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The BBC, via BBCi, has just launched a competition to build a 'Picture of Britain', where people are encouraged to submit photos to its website.

This slightly random exercise results in the entries being divided into several groups, from 'rural' to 'human', and the resultant hotchpotch is intended to give, literally, a snapshot of the UK. It all looks like an attempt at inclusive broadcasting - what they call 'engagement.' However, this idea is being used to greater effect on a much smaller scale by researcher Astrid Kirchner.

Austrian-born Kirchner has lived in London for three years and wants us all to explore the city a bit more. Her sense of wonder at the city seems relatively undimmed, even though she has progressed from being a visitor to a resident.

She wants to recreate that sense of wonder and adventure that comes from being in a city for the first time: 'a sense of excitement that disappears as we become more blasé about our place in the city.' One of her ambitions for the project is to understand the shift that happens when we stop being tourists and become complacent. 'Suddenly, 'she says, 'we stop sitting in churches or gazing at rivers. Instead, these become the things that we do only when we're on holiday.

I want to recreate the tourist way of seeing.' London is the chosen city for her project 'Living in a Tubemap', which examines our relationship with London, premised on Harry Beck's graphic representation of the city: the London Underground map. This map distorts the actual urban geography and also creates romantic and dystopian perceptions in all of us. While letter-writers are often 'disgusted of Tunbridge Wells', who cannot be wary of Brixton, intrigued by Theydon Bois or curious about Mudchute?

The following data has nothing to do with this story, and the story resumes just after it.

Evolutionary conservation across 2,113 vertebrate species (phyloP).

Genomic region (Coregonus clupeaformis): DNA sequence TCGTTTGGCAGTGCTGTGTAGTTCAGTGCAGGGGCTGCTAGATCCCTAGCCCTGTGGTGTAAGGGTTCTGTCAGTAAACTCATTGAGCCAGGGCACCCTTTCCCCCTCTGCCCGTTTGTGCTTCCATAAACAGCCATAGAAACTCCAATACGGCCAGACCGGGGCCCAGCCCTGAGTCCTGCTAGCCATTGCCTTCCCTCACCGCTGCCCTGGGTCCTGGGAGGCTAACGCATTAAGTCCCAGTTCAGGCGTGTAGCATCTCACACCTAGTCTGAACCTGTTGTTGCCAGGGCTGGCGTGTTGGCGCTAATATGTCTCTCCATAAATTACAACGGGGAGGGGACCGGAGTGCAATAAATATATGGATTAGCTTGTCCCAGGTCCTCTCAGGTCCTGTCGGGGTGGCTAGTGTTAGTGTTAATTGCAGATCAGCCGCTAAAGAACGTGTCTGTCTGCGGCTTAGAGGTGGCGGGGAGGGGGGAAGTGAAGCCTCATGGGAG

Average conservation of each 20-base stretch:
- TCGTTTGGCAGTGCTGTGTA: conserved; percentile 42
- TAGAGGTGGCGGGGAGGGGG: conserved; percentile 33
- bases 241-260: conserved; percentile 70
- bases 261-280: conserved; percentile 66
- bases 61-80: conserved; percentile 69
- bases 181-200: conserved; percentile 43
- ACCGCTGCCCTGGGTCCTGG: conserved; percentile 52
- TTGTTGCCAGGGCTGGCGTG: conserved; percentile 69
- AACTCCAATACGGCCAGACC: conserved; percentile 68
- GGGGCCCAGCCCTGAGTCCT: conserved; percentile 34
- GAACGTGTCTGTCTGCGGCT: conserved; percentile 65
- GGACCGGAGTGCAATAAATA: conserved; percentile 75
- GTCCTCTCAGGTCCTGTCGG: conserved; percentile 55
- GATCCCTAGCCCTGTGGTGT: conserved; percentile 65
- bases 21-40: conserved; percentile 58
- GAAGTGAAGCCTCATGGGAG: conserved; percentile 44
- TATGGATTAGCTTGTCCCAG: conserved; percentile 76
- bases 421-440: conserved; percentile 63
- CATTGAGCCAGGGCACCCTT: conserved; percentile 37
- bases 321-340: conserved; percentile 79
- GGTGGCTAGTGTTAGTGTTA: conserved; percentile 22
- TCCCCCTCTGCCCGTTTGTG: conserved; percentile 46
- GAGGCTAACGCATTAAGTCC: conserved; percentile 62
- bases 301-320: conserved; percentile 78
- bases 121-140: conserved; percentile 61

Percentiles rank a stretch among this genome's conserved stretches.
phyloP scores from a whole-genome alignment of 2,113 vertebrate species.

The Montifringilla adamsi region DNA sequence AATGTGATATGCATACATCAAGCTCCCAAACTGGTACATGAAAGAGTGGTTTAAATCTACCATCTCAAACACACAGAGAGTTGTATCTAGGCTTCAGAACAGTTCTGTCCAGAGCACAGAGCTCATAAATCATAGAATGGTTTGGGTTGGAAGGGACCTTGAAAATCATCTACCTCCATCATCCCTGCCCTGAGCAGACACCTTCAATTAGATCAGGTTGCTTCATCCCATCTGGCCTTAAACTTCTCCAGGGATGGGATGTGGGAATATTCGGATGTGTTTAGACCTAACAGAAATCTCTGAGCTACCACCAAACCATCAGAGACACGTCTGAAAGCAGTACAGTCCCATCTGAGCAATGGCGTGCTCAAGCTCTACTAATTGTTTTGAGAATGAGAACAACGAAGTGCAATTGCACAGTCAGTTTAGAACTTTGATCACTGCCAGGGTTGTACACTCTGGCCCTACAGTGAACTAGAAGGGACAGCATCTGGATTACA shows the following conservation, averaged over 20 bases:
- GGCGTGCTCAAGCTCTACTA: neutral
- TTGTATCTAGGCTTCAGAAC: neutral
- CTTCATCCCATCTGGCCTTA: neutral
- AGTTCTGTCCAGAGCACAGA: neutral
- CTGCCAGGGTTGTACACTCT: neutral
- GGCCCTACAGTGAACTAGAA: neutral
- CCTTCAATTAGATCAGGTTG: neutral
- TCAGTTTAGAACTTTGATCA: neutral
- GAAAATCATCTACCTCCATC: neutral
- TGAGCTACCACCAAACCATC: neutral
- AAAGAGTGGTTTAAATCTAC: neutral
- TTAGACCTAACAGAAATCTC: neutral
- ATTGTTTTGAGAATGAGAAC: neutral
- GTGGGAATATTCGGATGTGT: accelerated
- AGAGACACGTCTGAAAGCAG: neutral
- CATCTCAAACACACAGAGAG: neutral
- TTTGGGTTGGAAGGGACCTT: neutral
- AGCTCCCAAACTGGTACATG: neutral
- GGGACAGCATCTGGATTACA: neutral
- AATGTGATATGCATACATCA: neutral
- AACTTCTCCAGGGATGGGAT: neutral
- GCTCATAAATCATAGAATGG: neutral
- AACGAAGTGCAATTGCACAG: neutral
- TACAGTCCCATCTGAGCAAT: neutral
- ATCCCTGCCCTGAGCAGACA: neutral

Kirchner wants you to go out with a camera to a station of your choice - any station, but preferably one you haven't been to before - and be on holiday. Emerging from an unknown tube station at the end of a line is still one of those curiously nervous moments;

stepping into uncharted territory for the first time.

Unlike today's more insidious transport ideas, Kirchner doesn't want this project to discourage people from travelling further afield.

She is open about the benefits of social mobility generally, but she does want people to see things differently; to 'go to places they've never been to before', and 'to reconnect with London - exploring the reasons and the excitement of why they came to the city in the first place'. 'Living in a Tubemap, ' she says, 'poses a challenge to our routine lives in the city.' Kirchner's personal favourites have been Harrow on the Hill ('really lovely');

while Stonebridge Park was 'not somewhere I'd recommend - but the Hindu Temple was a revelation.' Epping turned out to be 'a little village in the middle of nowhere'.

Unlike the BBC project, 'Living in a Tubemap' is an open-source website where individuals' photographs can be uploaded with observations.

This could become a useful architectural resource.

Unflattering comments are as welcome as positive ones, but Kirchner hopes the postings will spark a debate, rather than the views of an individual being the final word on an area.

From this simple yet illuminating idea, Kirchner is pulling together an exhibition in London later this year to translate the virtual experience into a tangible one. Eventually, with friends in Vienna already creating a twin site, Kirchner hopes this idea will go global.

For more information or to join in, go to www. tubemap. org or email:

astridkirchner@yahoo. com

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